When we saw this recipe in My Kitchen Year, by Ruth Reichl, we were intrigued. First, because it was an old recipe, coming from Mary J. Lincoln via the Boston Cooking School magazine. We like old recipes; there’s just something fun about making a cake that your great-grandparents might have had for a celebration. It gives you a tangible connection with the past. The second reason we liked this recipe was its simplicity — only four ingredients. How can you make a cake with just four ingredients? Read on, fellow scratcher.
No, this isn’t for dessert. It’s a savory pie made from a few simple ingredients and it’s perfect for a home-style dinner. We’re not sure this is really a Russian dish, but, when we came up with the idea of making a cabbage pie — we envisioned a pie made similarly to a Leek and Cheese Pie, except with cabbage in place of leeks — we hit the search engines. That’s when we found a recipe for a Russian Cabbage Pie at Global Table Adventure. We modified ours a bit, eliminating the hard-boiled eggs, mainly, but the idea is pretty much the same.
Does that box of strawberries you bought leave you less than whelmed? Sure, they look great in the package, all bright and red, thanks to ethylene gas used to “ripen” them after being picked, allowing the strawberries to fool your eye, but not your sense of taste. Can those less-than-stellar strawberries be saved?
We’d wanted to call this dish Jewel Rice, but it turns out that Jewel Rice is a traditional Persian dish, and that’s not what this is. So, to prevent confusion, we chose the name Brilliant Rice, to match the brilliant colors in this simple, simple side dish. We made this several weeks ago, simply as a side for us one day, and it turned out so well and looked so nice that we thought we’d share it with you, fellow scratchers.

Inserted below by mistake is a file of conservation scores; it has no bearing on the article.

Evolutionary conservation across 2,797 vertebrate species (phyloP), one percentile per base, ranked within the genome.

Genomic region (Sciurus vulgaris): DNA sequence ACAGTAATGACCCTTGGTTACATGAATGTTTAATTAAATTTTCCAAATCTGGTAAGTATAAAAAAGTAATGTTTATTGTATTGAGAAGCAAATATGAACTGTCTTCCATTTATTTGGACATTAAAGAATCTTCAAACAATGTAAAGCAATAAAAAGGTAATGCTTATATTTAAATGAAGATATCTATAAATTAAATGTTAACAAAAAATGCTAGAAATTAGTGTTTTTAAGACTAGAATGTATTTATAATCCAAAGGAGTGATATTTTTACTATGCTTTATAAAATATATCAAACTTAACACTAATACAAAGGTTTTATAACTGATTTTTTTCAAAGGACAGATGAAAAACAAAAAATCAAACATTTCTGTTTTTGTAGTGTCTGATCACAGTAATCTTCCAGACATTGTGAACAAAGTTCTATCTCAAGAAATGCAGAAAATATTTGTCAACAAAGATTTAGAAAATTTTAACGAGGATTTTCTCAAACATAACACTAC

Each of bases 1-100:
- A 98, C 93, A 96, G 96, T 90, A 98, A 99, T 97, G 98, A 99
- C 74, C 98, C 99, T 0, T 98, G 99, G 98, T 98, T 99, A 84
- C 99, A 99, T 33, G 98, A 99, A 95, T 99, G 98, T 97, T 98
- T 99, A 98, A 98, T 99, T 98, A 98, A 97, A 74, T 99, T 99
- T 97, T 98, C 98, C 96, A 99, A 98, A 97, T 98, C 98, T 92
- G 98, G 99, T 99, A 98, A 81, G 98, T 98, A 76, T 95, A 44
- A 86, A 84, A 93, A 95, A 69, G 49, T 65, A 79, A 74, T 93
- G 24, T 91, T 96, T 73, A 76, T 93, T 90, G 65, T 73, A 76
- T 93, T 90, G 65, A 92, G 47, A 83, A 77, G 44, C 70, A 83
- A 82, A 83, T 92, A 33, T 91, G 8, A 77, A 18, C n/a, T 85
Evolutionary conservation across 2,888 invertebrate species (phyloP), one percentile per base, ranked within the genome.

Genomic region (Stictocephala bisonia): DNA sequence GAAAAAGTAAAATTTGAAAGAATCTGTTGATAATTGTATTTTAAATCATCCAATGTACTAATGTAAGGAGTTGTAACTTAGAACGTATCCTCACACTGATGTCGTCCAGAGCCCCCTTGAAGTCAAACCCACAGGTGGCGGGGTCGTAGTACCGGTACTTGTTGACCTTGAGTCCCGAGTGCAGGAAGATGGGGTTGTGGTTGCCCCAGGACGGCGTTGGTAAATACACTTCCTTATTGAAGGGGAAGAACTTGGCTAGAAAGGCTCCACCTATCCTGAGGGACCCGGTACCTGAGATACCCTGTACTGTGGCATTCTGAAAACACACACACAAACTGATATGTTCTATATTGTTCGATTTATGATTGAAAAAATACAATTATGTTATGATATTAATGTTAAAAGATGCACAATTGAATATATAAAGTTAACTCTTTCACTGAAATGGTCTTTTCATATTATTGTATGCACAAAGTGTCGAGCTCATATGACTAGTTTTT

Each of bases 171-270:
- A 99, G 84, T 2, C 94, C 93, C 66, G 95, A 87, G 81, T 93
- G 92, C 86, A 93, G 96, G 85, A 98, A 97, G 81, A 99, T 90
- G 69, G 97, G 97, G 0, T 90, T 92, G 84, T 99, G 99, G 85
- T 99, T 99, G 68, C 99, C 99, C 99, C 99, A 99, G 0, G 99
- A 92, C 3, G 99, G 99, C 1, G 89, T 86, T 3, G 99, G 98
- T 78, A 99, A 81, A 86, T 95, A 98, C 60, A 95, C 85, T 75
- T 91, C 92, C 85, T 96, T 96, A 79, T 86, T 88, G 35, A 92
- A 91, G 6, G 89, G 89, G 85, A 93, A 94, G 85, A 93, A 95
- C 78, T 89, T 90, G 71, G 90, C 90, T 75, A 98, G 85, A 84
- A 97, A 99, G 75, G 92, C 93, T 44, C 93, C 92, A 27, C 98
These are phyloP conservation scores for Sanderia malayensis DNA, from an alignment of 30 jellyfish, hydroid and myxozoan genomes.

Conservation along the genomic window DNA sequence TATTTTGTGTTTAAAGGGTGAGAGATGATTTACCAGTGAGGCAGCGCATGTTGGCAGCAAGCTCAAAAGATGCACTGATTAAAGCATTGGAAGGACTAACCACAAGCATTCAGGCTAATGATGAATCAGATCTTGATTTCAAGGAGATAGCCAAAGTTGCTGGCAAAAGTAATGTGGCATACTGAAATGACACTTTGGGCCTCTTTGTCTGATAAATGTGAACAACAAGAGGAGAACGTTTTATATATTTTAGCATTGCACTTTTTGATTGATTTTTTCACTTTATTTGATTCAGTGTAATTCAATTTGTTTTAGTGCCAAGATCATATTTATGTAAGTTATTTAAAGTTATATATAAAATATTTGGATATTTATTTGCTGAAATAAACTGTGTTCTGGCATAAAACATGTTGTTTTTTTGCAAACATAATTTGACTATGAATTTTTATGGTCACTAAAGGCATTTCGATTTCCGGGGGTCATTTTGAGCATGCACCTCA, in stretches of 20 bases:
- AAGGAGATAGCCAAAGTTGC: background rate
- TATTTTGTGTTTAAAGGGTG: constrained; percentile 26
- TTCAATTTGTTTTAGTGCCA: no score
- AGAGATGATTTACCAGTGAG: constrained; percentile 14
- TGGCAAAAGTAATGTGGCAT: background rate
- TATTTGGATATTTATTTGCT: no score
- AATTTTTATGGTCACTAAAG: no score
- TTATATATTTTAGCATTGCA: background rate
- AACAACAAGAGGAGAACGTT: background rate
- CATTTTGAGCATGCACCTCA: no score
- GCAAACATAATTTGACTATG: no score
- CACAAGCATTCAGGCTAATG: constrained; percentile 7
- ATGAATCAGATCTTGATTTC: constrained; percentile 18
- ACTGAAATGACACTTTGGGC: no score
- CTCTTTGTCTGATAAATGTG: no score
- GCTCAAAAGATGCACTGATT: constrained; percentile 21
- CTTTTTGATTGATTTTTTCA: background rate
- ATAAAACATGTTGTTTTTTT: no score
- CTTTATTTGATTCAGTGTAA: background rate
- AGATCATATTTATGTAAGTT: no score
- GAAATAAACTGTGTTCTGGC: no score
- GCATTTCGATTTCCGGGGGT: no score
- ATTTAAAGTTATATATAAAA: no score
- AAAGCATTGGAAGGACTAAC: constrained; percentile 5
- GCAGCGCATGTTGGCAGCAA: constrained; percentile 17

Like the Gozinaki we made just the other day, this recipe comes from Dorie’s Cookies, by none other than Dorie Greenspan. In the beginning of the book, she covers fairly standard cookies, chocolate chip and similar ilk, but, later in the book, she has a number of different-sounding cookies, such as Gozinaki, and this one for a partly salty, partly savory, and partly sweet cookie. We were intrigued. So, we made up a batch.
We owe Dorie Greenspan a round of thanks. Not necessarily because she writes great cookbooks with fun and interesting recipes, but, because her Around My French Table was one of the first cookbooks we looked at when trying to find a recipe for cassoulet. Now, we’re not sure if there is a recipe for cassoulet in there, but there were definitely other recipes that we wanted to try. That’s what got us hooked, and made us want to start this blog. So, thanks, Dorie!
Every week when we pick up our produce at the CSA, we also pick up one of their handy newsletters to read on the way home. It’s only one page, but, it’s packed with information. The front side is often about specific vegetables, what’s happening at the farm, information about how to use this week’s bounty, and other general information. The back has three to five recipes that use vegetables that we’re picking up, and, while we use those recipes only occasionally (mainly because we’re often missing several ingredients), they certainly give us new ideas for future meals.